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Nutrición Hospitalaria

On-line version ISSN 1699-5198Print version ISSN 0212-1611

Abstract

ROS, Emilio  and  FESNAD et al. Consensus on fats and oils in the diet of spanish adults: position paperof the spanish federation of food, nutrition and dietetics societies. Nutr. Hosp. [online]. 2015, vol.32, n.2, pp.435-477. ISSN 1699-5198.  http://dx.doi.org/10.3305/nh.2015.32.2.9202.

The quality of dietary fat critically influences health.In this consensus document the scientific evidence relatingeffects of dietary fat quantity and quality on cardiovascularrisk is reviewed and recommendations forthe Spanish adult population are issued. As a novelty innutrition guidelines, emphasis is made more on parentfoods than on fatty acids per se. In summary, replacingsaturated fatty acids (SFA) for monounsaturated fattyacids (MUFA) and polyunsaturated fatty acids (PUFA)reduces cardiovascular risk. Recent data suggest thatSFA proper may be harmful or not depending on the parentfood, a reason why an intake threshold is not established,but consumption of foods containing excess SFA,such as butter, some processed meats, and commercialconfectionery and fried foods is discouraged. The establishedthreshold of 1 % of energy intake as trans FA, well known to be harmful for cardiovascular risk, is fulfilledin Spain due in part to its present low levels in margarines.MUFA are beneficial or neutral for cardiovascularrisk depending on their dietary sources (virgin olive oilversus other fats), and no intake limitations are established.n-6 PUFA are cardioprotective and recommendedintakes (5-10% of energy) are not always fulfilled in theSpanish population, thus increased consumption of theirvegetable food sources (seeds, derived oils, and margarines)is encouraged. Marine n-3 PUFA are also cardioprotectiveand the recommendation stands to eat fatty fish ≥2 servings/weeks to reach intake levels of at least 250 mg/day. Increasing evidence suggests that alpha-linolenicacid (ALA), the vegetable n-3 PUFA, is also cardioprotective,but the parent foods (walnuts, soy products,green-leaf vegetables) may provide benefits beyond ALA itself. Finally, low-fat (high carbohydrate, particularlywhen having a high glycemic index) diets appear tolack cardiovascular preventive effects, while high-fat, high-vegetable fat dietary patterns such as the Mediterraneandiet, are protective, a reason why no upper limiton fat intake is established for the Spanish population. This position statement targets dietitians, nutritionistsand other health professionals involved in dietary counselso they can deliver it rightly and according to the lastscientific evidence.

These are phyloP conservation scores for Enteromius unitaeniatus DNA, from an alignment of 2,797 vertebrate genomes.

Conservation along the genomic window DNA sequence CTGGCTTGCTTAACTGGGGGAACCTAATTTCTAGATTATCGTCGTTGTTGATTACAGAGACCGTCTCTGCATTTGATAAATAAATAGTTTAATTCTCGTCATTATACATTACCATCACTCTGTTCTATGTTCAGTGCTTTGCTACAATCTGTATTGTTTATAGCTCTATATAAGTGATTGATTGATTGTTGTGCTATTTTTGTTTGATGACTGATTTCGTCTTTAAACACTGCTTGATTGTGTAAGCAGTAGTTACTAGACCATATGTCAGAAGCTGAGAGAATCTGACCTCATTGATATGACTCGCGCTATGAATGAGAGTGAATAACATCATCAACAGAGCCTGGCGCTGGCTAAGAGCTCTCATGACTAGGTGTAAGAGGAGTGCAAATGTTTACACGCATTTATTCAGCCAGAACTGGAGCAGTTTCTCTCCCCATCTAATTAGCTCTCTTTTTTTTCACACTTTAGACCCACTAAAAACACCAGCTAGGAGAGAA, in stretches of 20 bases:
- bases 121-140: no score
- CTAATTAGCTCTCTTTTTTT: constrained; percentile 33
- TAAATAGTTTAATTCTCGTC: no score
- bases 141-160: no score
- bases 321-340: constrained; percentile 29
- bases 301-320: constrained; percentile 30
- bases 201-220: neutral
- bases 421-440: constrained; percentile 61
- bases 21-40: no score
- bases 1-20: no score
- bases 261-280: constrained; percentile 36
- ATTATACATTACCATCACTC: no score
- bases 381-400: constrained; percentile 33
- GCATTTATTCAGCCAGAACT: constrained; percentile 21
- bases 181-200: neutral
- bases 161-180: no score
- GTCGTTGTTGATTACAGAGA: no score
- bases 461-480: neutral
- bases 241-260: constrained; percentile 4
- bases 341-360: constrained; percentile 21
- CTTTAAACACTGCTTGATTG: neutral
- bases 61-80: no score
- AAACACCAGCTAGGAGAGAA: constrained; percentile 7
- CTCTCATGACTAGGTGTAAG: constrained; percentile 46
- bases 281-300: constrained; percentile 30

Keywords : FESNAD; Monounsaturated fatty acids; Poliunsaturated fatty acids; Trans fatty acids; Saturated fatty acids; Consensus.

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